Pixazza makes images interactive. This means that the scale of what we do is ultimately the scale of images on the web. How big is this scale?
Facebook is the king of image hosting companies. Justin Mitchell, a Facebook engineer specializing in photos and videos, disclosed on Quora in January that Facebook had 90,000,000,000 images, and was adding 200,000,000 new ones per day. Staggering.
But it's not the raw number of images that matters at Pixazza. It is the number of images people actually see, and how often they see them that matters. Most images on the web pass quickly. A fraction of images stick around for longer. This holds not only on Facebook, but also on blogs, news sites, and the image sharing apps.
So, what is the real, practical scale of images on the web? Which images are people really interacting with, and how much?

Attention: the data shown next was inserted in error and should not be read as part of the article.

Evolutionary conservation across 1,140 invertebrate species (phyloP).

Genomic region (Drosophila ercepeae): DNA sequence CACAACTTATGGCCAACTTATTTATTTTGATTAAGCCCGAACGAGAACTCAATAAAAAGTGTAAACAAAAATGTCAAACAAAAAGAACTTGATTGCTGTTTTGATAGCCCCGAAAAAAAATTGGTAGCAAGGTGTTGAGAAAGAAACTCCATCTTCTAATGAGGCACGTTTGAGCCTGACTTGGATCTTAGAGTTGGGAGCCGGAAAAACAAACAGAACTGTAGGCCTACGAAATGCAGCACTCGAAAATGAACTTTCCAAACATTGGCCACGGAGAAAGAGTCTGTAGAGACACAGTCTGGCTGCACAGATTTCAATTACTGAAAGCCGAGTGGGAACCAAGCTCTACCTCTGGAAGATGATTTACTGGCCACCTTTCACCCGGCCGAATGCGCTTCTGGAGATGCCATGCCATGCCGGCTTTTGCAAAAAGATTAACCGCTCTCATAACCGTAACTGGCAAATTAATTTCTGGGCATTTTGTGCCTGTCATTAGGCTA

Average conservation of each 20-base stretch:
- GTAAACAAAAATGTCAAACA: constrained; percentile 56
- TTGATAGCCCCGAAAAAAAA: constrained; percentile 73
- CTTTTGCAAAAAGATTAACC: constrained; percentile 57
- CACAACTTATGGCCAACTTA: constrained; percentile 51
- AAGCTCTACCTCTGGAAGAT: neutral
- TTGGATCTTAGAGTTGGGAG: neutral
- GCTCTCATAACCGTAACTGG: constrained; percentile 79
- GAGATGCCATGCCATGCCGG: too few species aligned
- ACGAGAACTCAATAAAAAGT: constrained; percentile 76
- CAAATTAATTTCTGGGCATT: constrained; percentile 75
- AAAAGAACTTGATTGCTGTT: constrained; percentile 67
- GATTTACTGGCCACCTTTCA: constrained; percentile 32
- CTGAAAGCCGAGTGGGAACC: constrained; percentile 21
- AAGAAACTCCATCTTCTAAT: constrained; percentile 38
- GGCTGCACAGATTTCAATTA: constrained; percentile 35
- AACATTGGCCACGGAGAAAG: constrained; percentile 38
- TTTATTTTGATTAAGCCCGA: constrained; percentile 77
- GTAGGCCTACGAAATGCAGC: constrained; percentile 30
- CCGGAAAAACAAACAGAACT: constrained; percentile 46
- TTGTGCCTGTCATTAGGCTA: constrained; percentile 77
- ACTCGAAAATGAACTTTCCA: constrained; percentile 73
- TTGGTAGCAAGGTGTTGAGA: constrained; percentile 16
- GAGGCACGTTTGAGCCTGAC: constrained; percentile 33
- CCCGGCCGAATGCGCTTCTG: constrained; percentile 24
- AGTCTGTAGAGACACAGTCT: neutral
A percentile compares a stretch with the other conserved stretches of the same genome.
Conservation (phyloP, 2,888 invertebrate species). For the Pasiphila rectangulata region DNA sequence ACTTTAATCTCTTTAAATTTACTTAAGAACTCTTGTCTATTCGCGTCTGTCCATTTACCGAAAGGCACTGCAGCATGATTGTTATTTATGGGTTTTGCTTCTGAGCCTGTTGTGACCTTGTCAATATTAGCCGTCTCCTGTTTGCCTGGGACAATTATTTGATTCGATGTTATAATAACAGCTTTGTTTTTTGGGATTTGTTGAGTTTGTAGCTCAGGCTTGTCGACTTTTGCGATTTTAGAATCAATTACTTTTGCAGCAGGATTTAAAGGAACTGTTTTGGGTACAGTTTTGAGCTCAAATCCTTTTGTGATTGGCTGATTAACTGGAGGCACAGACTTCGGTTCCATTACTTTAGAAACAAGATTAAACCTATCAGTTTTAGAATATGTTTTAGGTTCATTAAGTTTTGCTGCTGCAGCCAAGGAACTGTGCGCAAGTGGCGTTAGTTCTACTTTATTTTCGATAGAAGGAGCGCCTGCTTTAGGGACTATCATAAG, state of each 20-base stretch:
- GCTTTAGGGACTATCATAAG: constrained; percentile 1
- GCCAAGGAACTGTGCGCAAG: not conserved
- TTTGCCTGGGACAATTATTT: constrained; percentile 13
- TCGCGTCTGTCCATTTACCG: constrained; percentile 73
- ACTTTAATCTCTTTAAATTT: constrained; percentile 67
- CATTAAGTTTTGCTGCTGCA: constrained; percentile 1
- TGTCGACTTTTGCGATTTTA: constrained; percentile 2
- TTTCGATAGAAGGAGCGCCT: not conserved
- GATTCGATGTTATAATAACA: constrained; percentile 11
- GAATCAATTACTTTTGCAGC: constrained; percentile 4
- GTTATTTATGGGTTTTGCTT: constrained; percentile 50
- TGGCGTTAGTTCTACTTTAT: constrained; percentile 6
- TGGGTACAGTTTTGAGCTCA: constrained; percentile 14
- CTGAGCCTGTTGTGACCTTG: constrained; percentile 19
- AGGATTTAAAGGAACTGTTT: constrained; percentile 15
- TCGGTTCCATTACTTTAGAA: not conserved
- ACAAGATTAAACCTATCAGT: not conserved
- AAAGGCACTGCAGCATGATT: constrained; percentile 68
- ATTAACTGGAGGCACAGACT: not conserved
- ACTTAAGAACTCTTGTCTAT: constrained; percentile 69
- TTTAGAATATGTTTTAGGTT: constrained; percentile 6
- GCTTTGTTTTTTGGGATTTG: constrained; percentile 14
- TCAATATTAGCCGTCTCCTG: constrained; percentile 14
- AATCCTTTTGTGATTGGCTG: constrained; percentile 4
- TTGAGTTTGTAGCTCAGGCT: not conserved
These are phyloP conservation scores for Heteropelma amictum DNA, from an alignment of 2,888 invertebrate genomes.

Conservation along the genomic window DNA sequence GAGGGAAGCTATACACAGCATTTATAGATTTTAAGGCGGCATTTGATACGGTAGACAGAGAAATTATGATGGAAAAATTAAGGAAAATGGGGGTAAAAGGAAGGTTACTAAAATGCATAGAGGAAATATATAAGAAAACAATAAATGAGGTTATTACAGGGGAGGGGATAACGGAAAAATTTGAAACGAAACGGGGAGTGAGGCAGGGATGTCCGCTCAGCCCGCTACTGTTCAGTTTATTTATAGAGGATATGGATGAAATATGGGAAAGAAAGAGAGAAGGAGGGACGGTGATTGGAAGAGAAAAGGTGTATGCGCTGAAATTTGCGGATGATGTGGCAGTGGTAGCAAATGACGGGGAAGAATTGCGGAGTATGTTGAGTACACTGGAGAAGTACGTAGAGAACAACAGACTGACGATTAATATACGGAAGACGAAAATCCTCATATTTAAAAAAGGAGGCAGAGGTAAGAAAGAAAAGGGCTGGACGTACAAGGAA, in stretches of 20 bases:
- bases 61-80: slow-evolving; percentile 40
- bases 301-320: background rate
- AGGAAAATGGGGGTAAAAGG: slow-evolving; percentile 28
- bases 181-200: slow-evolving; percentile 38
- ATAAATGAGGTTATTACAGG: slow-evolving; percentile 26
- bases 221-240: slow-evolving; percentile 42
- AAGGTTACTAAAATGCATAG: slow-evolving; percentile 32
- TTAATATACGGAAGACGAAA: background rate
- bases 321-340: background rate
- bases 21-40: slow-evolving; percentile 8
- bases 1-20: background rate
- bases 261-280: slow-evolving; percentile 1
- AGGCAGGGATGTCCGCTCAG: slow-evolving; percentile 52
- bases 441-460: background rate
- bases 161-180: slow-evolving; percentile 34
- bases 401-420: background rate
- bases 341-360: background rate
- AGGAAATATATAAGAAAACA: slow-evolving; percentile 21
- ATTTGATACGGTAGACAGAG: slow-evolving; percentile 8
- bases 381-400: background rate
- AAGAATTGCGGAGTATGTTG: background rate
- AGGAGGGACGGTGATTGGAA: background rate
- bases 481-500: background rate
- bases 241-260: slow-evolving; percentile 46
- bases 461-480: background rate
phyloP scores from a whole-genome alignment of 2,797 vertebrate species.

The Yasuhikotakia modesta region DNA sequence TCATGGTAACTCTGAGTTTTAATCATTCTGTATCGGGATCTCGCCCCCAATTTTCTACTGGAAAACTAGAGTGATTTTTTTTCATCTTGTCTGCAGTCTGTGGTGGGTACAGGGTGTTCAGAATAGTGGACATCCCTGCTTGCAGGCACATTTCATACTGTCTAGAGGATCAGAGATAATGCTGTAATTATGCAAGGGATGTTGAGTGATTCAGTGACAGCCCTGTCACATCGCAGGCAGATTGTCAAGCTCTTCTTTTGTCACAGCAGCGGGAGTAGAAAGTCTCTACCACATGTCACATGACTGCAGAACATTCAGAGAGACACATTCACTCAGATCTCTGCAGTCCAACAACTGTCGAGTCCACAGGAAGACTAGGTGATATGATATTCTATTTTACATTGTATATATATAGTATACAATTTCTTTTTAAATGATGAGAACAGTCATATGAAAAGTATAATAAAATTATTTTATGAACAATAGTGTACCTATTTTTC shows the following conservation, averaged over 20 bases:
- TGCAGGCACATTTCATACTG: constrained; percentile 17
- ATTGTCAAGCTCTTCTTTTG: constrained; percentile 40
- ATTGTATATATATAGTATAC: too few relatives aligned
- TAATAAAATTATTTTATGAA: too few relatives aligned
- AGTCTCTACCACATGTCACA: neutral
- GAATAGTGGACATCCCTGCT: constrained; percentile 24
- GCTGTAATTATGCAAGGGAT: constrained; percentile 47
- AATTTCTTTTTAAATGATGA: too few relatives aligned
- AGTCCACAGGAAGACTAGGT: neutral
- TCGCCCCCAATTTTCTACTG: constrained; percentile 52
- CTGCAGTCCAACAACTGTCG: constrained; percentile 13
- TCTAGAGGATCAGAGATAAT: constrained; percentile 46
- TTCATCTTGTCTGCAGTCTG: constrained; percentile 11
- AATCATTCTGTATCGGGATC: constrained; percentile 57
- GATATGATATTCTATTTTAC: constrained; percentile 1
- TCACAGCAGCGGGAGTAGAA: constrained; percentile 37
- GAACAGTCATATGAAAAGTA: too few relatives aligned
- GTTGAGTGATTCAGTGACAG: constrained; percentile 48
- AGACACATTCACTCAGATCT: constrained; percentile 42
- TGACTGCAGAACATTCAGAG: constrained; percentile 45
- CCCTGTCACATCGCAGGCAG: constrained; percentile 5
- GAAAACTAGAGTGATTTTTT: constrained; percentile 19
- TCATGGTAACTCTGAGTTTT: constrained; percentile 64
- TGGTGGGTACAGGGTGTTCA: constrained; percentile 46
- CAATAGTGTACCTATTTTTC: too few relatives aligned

At Pixazza, we have a window into this question. Pixazza technology is applied to images that are viewed more than 100,000,000 times per day. We need to know which images are transient and which get stable traffic, because it is the basis for many of our statistics and optimizations, such as our ad targeting.
One way we measure the persistence of images is using the concept of entropy, borrowed from thermodynamics. An image that is viewed uniformly over time has high entropy. An image that is viewed only during a short interval has low entropy. Pixazza-enabled images with high entropy can be optimized over long periods, helping us figuring out what works best for our users.
Here is the distribution of images in the Pixazza network in April, 2011 by their entropy, measured in "days":
Predictably, most of our images go whizzing past in a few days. Two or three days seems to be the typical lifetime of an internet image. But a healthy chunk stick around for longer. Many were getting traffic all month. Image entropy lets us pick those out.